St. Clair Co. and St. Louis officials map MetroLink security plan

By Bob Pieper For Chronicle Media

Calls for improving security on MetroLink service came in the wake of violent attacks that occurred in the first few months of the year. (Photo courtesy of

In a perhaps unprecedented move, St. Clair County Board Chair Mark Kern, newly elected St. Louis Mayor Lyda Krewson and St. Louis County Executive Steve Stenger are jointly demanding Bi-State Development establish a stringent new security system to protect passengers on its MetroLink light rail line.

The call for greater security comes in the wake of a series of violent incidents at MetroLink stations over recent months.

It also comes as Bi-State is attempting to expand its footprint in Metro East, including possible expansion into Madison County.

Kern launched the joint effort for better MetroLink security with an April 7 open letter to Bi-State, criticizing security on the light rail line.

“Unfortunately, recent events have exacerbated what has been a deteriorating security condition on MetroLink,” Kern said in a news release. “Our investment in this critical public infrastructure must be maintained, but most importantly the citizens of St. Clair County must have faith in the safety of the entire MetroLink operation in Illinois and Missouri.”

On April 10, Kern, Stenger and then-outgoing St. Louis Mayor Francis Slay met with John Nations, president and chief executive officer of Bi-State Development, to say that, due to inaction by the agency to address security issues, they would be proposing a security plan for the light rail system.

Kern, Stenger, and Krewson then followed up with a draft security proposal, submitted to Nations during a 90-minute, closed-door meeting, April 13.

The draft security plan calls for Bi-State to ensure a substantially increased number of police officers on MetroLink trains and at boarding stations.

St. Clair County Board Chair Mark Kern

Bi-State officials quietly acknowledge that, currently, they do not have security guards on most trains or at most boarding platforms; relying instead on the St. Clair County Sheriff’s Department, St. Louis County Police Department and the St. Louis Police Department to patrol them.

Kern, Stenger and Krewson have not indicated publicly whether they are calling on Bi-State to establishing its own dedicated, transit system police force or reimburse area governments for increased police coverage.

The three have not specified publicly exactly how many additional police officers they feel will be needed to adequately patrol the MetroLink system or how much that extra security might cost.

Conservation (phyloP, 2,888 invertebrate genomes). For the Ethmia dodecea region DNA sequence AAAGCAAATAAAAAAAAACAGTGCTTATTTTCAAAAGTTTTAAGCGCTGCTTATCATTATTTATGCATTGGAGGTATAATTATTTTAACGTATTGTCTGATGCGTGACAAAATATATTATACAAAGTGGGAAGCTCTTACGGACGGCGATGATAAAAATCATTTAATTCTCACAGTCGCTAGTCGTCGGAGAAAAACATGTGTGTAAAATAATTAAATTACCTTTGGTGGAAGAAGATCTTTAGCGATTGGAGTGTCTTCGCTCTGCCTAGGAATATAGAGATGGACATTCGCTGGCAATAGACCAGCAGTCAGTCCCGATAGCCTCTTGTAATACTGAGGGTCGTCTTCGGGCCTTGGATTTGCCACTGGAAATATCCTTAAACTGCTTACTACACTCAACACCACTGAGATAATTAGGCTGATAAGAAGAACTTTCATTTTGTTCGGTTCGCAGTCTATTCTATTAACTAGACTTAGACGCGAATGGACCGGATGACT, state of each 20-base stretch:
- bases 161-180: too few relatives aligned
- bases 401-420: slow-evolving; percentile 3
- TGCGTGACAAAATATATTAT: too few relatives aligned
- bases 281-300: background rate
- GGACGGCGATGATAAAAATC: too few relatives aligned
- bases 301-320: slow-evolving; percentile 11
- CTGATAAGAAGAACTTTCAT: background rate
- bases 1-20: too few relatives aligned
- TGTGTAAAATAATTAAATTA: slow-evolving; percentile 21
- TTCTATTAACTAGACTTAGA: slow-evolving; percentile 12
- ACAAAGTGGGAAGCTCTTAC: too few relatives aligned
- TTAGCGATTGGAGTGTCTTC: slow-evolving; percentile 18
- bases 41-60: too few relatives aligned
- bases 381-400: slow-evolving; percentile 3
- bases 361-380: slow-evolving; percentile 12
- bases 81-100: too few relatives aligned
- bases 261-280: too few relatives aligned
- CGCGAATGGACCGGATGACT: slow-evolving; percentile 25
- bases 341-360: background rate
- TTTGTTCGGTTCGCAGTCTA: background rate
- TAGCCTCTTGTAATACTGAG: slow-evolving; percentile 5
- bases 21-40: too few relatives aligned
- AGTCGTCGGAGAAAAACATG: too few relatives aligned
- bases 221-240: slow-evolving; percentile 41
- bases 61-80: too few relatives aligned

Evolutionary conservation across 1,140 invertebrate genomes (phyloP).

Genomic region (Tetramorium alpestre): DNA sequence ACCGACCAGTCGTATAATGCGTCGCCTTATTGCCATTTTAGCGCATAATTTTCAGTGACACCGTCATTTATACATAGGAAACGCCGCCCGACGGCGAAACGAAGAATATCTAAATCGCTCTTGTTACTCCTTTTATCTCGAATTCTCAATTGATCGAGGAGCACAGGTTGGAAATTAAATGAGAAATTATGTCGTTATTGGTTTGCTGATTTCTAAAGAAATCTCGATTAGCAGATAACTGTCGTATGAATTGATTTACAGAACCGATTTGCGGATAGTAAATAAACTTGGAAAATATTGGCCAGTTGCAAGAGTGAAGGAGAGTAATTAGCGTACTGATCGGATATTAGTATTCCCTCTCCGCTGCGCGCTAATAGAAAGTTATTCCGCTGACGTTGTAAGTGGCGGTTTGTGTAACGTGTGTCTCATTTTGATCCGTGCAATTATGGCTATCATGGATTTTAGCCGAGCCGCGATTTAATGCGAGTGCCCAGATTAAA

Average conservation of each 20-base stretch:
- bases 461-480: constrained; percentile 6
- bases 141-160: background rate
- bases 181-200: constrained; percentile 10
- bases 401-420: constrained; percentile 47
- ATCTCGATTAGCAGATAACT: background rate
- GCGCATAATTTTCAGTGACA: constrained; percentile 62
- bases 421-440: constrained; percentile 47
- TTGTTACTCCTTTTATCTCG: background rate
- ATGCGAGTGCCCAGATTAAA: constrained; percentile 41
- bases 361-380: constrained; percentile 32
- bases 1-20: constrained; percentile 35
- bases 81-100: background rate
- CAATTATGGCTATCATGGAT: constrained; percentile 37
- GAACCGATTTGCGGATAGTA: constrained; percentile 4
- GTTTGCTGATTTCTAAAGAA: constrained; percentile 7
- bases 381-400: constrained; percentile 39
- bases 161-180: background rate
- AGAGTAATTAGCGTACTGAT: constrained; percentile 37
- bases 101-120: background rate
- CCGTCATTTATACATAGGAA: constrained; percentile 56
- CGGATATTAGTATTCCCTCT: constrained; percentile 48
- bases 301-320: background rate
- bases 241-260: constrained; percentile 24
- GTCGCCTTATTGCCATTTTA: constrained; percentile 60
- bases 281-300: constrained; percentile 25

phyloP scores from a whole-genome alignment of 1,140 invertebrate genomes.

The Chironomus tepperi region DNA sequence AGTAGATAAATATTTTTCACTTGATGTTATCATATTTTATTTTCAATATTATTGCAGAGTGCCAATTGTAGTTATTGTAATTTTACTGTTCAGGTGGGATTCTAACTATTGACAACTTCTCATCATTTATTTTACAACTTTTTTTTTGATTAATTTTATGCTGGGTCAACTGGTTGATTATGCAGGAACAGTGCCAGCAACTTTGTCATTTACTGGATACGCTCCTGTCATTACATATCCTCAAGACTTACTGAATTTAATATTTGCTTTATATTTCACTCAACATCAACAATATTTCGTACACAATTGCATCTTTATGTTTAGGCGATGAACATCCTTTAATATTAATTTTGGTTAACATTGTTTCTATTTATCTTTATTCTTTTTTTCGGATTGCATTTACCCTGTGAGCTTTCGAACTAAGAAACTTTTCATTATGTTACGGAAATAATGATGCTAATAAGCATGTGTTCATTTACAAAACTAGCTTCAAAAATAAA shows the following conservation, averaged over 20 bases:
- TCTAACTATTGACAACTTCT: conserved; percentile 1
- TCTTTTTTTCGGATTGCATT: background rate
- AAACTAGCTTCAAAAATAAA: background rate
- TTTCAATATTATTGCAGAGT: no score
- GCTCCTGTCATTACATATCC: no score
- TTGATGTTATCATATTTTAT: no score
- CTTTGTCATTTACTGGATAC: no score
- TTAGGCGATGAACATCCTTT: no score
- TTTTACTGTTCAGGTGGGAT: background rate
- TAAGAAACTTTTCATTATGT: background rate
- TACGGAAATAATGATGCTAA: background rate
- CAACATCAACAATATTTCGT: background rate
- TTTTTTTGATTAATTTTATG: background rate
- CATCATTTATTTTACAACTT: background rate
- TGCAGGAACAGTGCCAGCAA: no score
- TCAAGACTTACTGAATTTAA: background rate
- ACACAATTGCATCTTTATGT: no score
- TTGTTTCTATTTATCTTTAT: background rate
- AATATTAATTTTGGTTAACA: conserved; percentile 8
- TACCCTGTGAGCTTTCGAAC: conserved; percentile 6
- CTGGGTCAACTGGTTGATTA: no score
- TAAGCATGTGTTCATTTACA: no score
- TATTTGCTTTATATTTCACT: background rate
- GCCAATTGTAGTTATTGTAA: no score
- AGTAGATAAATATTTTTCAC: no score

In addition to additional security personnel, Kern, Krewson and Stenger are demanding Bi-State establish a system of turnstiles at MetroLink stations to help ensure that only persons who have purchased tickets or boarding passes can enter trains or boarding platforms.

Bi-State officials say they now rely mostly on an honor system to ensure passengers pay fares.  However, they acknowledge that currently about ten percent of system riders are riding the trains free. And critics say the lack of turnstiles and ticket collection has made it too easy for criminals and youth gangs to enter the trains and boarding stations.

Concerns over MetroLink security began to escalate in December 2015 when a rider was severely beaten and robbed onboard a crowded MetroLink train at the rails system’s St. Charles Rock Road station in north St. Louis County.

In March of this year, a homeless man was shot and killed at the Busch Stadium MetroLink platform  in the City of St. Louis.

This month, a man was shot and killed at the University of Missouri-St. Louis MetroLink stop in north St. Louis and a 38-year-old East St. Louis man was charged after an incident at the line’s Fairview Heights station.

Bi-State officials have yet to publicly comment on the security proposal. Kern, Krewson and Stenger have not specified a deadline for its implementation nor have they indicated what they intend to do if Bi-State does not implement the security plan or all of its elements.

However, all three sit on the board of directors of the East-West Gateway Council of Governments (EWGCG) – the federally-recognized regional planning entity which has authority to approve – or reject – Bi-States annual requests for federal funding. Kern is EWGCG’s vice-chair and Stenger, its second vice-chair.

Paying for additional security measures could be an issue for Bi-State.  The current Bi-State Development Operating and Capital Budget projects deficits of $74,765,000 for fiscal year 2017; $ $75,027,000 for fiscal year 2018; $76,756,000 for 2019 and $78,981,000 for 2020.




— St. Clair Co. and St. Louis officials map MetroLink security plan —